Qualified electronic signature (QES)
The qualified electronic signature (QES) meets the highest security standards of all three types of electronic signatures.
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What is a qualified electronic signature?
The qualified electronic signature (QES) meets the highest security standards of all three types of electronic signatures. It is the digital equivalent of a handwritten signature and is the only electronic signature that can be compared with a conventional signature.
In addition to the requirements for an advanced electronic signature, it is generated by a qualified signature creation device (QSCD) and is based on a qualified certificate for electronic signatures. The issuance of qualified certificates for electronic signatures is the responsibility of certain trust service providers.
These enhanced security standards mean that it offers the strongest legal protection. Under EU and British law, the qualified electronic signature has the same legal force as a classic signature.
Technical implementation of the qualified electronic signature
Qualified electronic signatures are generated using the same procedure as advanced qualified signatures. A Public Key Infrastructure (PKI) is used to generate a private and a public key. The signer holds the private key and the public key is used to verify the authenticity and integrity of the signature.
The main difference in the qualified electronic signature is the qualified certificate used. This must be issued by a qualified trust service provider (QTSP). Only certain service providers are registered for this, and the eIDAS Regulation defines precisely the underlying criteria. The signature itself must be generated using a qualified signature creation device (QSCD). This qualified signature creation device is usually a specialized software and hardware device over which the signer has control, such as a USB device or card reader. It can also be used as a software-only solution.
In addition, a qualified electronic signature requires prior verification of the signer. This is usually done by a face-to-face meeting or a video call before he or she can then sign his or her first document. Subsequently, multi-factor authentication is performed for each signature.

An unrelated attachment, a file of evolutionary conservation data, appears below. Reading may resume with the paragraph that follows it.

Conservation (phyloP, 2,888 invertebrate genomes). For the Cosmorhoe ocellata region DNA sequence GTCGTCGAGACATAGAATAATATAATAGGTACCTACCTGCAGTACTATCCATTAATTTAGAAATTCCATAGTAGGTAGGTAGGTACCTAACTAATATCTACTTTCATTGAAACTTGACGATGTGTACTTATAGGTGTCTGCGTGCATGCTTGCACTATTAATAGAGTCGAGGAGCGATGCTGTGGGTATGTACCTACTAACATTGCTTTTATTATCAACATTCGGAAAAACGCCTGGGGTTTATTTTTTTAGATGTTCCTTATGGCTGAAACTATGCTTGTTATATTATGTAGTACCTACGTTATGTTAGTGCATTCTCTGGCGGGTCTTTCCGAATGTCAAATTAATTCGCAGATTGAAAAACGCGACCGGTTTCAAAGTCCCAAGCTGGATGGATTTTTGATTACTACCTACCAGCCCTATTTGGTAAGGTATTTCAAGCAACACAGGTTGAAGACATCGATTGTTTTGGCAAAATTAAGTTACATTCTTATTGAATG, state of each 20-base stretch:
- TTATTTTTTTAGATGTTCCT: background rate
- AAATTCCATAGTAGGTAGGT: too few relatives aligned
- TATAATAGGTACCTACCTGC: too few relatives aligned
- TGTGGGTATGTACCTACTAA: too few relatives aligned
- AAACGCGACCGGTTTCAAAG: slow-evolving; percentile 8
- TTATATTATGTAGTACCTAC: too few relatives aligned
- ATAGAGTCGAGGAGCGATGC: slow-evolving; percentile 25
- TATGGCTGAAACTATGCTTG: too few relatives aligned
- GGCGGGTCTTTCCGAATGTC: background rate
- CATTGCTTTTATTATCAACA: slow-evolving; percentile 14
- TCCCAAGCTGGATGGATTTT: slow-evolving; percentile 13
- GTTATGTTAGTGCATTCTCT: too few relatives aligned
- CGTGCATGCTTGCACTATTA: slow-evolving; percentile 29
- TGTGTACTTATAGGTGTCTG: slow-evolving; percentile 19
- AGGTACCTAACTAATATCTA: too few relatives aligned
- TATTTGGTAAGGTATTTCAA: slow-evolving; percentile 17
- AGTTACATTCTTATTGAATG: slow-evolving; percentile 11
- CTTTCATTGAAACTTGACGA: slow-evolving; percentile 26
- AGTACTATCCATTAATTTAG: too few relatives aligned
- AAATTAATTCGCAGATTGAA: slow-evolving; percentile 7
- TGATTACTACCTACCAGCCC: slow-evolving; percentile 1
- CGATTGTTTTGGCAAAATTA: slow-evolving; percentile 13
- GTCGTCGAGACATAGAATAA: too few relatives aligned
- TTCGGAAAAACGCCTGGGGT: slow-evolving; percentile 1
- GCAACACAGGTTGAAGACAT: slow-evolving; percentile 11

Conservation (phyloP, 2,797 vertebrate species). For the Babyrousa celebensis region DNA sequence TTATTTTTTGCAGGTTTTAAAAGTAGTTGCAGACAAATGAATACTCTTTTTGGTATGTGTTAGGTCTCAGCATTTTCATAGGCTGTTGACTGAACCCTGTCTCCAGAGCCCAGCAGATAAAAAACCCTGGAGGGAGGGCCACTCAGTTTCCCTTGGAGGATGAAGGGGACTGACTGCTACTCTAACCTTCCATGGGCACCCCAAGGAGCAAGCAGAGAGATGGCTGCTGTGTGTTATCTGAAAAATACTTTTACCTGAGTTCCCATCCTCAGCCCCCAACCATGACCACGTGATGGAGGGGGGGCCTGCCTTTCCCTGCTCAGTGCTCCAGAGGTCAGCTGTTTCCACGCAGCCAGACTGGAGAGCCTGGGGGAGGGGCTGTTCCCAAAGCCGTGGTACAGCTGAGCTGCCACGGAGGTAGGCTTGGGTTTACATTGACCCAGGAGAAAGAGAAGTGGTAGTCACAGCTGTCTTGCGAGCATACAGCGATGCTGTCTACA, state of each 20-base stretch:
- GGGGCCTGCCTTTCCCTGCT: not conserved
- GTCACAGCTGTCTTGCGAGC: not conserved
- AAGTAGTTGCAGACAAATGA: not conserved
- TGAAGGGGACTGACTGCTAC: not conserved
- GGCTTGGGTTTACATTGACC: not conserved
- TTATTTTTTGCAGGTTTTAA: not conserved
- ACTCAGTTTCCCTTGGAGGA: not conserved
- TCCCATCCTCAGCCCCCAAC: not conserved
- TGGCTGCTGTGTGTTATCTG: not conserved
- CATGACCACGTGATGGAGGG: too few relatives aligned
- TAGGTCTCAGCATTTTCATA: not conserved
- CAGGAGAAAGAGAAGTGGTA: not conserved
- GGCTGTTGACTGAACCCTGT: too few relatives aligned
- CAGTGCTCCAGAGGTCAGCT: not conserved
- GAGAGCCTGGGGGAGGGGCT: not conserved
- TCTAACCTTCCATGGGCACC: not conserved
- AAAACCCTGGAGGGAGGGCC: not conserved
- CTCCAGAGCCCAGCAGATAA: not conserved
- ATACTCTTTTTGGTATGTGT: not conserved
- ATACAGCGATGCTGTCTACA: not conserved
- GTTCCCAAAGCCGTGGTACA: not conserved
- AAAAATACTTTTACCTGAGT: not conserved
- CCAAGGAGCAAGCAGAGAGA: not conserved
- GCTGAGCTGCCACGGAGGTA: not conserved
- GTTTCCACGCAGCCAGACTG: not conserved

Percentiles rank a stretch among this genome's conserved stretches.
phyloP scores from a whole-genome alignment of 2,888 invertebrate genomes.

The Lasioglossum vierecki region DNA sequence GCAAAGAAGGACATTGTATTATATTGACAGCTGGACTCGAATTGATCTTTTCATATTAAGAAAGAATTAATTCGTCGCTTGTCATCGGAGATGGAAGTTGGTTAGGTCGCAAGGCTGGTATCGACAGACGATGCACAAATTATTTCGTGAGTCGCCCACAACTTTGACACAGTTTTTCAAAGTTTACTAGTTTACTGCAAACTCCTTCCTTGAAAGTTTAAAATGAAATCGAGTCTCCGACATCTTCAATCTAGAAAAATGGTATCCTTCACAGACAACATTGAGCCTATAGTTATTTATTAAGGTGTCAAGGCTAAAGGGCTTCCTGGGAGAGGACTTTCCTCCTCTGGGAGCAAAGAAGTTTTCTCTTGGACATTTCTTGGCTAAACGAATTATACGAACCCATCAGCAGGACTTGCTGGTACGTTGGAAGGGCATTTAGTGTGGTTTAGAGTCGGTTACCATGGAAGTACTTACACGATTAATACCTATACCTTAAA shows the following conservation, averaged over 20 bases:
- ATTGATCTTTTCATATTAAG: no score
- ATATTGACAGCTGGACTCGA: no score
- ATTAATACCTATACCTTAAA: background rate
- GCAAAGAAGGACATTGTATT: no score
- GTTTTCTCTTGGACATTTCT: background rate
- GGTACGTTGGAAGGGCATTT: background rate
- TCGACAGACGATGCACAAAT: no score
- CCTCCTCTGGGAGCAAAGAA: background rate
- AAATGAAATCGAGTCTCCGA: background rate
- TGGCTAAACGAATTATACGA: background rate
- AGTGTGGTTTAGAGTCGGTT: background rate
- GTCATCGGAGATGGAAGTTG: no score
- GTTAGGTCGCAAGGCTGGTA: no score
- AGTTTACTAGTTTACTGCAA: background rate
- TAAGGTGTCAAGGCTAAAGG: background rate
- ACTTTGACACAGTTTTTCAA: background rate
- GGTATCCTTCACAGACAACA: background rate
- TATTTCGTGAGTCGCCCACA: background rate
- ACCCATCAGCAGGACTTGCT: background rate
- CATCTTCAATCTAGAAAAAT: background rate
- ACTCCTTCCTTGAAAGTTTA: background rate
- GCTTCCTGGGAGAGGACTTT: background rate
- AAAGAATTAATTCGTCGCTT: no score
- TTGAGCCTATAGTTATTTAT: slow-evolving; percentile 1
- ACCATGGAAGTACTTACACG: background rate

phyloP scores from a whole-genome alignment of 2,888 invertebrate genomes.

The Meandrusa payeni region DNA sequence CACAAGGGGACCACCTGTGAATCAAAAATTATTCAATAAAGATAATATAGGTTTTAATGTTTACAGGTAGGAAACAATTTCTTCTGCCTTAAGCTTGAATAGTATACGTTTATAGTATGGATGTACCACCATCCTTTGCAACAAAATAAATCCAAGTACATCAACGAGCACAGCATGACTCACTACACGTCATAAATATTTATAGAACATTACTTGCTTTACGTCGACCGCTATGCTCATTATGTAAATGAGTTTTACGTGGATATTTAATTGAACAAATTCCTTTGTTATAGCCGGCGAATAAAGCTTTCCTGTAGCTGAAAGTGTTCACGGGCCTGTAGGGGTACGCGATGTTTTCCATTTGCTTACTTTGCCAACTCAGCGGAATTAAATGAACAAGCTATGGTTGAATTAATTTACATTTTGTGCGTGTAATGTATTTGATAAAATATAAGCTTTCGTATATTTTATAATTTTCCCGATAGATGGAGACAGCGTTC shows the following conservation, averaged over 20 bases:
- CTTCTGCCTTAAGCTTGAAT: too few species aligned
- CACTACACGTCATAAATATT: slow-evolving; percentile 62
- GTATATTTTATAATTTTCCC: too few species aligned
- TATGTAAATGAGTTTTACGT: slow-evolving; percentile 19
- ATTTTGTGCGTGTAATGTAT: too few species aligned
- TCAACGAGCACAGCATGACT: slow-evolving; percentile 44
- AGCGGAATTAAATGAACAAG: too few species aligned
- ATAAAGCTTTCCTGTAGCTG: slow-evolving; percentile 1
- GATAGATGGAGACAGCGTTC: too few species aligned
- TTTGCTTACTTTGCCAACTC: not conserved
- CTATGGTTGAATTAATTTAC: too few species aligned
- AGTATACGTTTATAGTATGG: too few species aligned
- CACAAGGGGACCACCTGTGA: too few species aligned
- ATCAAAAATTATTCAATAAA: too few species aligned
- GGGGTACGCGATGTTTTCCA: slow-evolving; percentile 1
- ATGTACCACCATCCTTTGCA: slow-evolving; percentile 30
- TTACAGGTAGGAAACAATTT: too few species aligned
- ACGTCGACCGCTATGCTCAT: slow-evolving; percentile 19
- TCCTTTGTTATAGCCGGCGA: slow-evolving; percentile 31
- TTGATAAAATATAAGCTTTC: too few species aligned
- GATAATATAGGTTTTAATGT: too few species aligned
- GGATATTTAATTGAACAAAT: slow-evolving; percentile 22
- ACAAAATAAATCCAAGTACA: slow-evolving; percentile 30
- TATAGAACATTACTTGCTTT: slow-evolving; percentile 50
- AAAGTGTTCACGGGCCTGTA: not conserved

What is meant by trust service provider?
The qualified trust service provider (QTSP) is the basis for implementing the qualified signature. The trust service provider must meet strict criteria precisely defined by the relevant authorities. If these criteria are met, the provider is added to a list of trust service providers.
When do I use the qualified electronic signature?
The qualified electronic signature offers the highest level of security and the strongest legal effect. However, it is also the most difficult and expensive technology to use. The effort required to authenticate the signer and multi-factor authentication can also make it cumbersome and unusable for simple applications. Therefore, this type of electronic signature is used especially for documents and contracts of great value, such as large business contracts or real estate transactions.
The legislator requires the so-called written form for some documents. This can only be fulfilled by a handwritten signature on paper or a qualified electronic signature. Although the qualified electronic signature is virtually equivalent to the handwritten signature on paper, there are documents for which the legislator requires a paper copy, such as contracts to be notarized or the termination of an employment relationship.
What type of electronic signature should I use?
The type of electronic signature you should use depends on your workflow and individual requirements, but most users want to strike a balance between ease of use and legal enforceability. With this in mind, we recommend using the simple or advanced electronic signature if you want to sign documents.
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